Weekly outline

  • Welcome to the Writing Centre

    Welcome new Writing Centre Tutors!!

    Image of the Emily Carr Writing Centre

    We have developed this 6-week introduction as a way to introduce ourselves and the work we do together in the Writing Centre.  Each week, you will learn about a different area of Writing Centre practice and pedagogy and about some of the activities we participate in to grow our writing and tutoring community.

    At the end of these six weeks, we hope you have gained:

    Image of people laughing on a couch in the Writing Centre

    1) an understanding of the field of Writing Centre practice and the professional work of tutoring;

    2) greater self-awareness of your own writing practices and how these connect to those of other writers;

    3) an appreciation for the role of community in the development of writing and writers;

    4) a reader-response orientation to providing feedback to writers;

    5) and facility with developing and answering generative questions to promote engagement in written work.

    It should take you between 2-3 hours to complete each module, for a total of 18-20 hours.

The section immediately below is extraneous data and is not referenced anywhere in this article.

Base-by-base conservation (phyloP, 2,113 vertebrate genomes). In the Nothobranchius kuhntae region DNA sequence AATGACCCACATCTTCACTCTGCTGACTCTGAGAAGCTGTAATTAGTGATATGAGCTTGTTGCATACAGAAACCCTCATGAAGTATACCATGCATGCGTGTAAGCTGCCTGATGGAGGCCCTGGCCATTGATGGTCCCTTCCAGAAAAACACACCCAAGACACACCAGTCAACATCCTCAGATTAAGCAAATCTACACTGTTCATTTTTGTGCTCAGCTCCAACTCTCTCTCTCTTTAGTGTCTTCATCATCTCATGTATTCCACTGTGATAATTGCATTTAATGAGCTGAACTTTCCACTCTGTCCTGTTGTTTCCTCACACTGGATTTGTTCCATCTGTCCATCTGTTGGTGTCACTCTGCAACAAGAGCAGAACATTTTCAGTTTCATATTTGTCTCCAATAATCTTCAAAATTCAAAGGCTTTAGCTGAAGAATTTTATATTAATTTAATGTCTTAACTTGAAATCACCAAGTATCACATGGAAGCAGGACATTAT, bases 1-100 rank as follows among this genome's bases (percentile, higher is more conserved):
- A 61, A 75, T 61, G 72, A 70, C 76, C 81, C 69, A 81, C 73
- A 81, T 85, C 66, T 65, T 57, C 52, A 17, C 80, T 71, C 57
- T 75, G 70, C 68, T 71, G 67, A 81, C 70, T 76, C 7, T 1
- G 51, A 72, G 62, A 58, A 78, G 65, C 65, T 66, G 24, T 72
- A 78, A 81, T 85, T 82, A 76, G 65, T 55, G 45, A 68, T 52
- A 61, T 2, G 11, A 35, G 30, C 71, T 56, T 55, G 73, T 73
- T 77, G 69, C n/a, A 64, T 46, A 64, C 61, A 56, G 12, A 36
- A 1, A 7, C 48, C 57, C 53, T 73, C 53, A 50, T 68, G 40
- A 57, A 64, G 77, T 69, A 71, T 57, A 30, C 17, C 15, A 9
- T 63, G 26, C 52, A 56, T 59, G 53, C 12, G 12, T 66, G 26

• Module 1: Building our Community

  • Module 2: What is Writing?

    We all do it. Writing, that is. And we all do lots of different kinds of writing for all kinds of purposes and audiences.

    • But what do we really mean when we talk about writing in the context of the writing centre?
    • Do we all have the same understanding of writing?
    • How might our different understandings of writing enrich and complicate the work we do with student writers?

    Calvin and Hobbes discuss academic writing.

    Image source: http://www.gocomics.com/calvinandhobbes/1993/02/11

  • Module 3: What is Tutoring?

    Two people sitting at a desk looking at a piece of paper between them

    Photo credit: Karina Hjort Peterson, 2015. Used with permission.

    Our approach to tutoring in the Writing Centre may look a little different from traditional definitions of tutoring. We do not position ourselves as "experts" who "teach" those less knowledgeable than ourselves, like you might imagine when you think of a math tutor, for example.

    In the writing centre, we view tutoring as a means--first and foremost--to make the needs of the reader visible to the writer. The feedback we offer is feedback from an engaged and interested reader, not an expert in writing or a particular subject area. We reflect back to the writer how the choices they make in writing affect the reader: Depending on what they see in that reflection, writers might choose to make different choices. Or they might choose to make the same choices but for different reasons.

    Our vision of tutoring is collaborative and "co-creative", where we work with the writer to co-contruct meaning through words. Or, as my favourite writing centre scholar puts it:

    "The work of a writing center is a matter of being available mentally and emotionally to engage in the mutual construction of meaning with another." (Nancy Grimm, "Attending to the conceptual change potential of writing center narratives," 2008)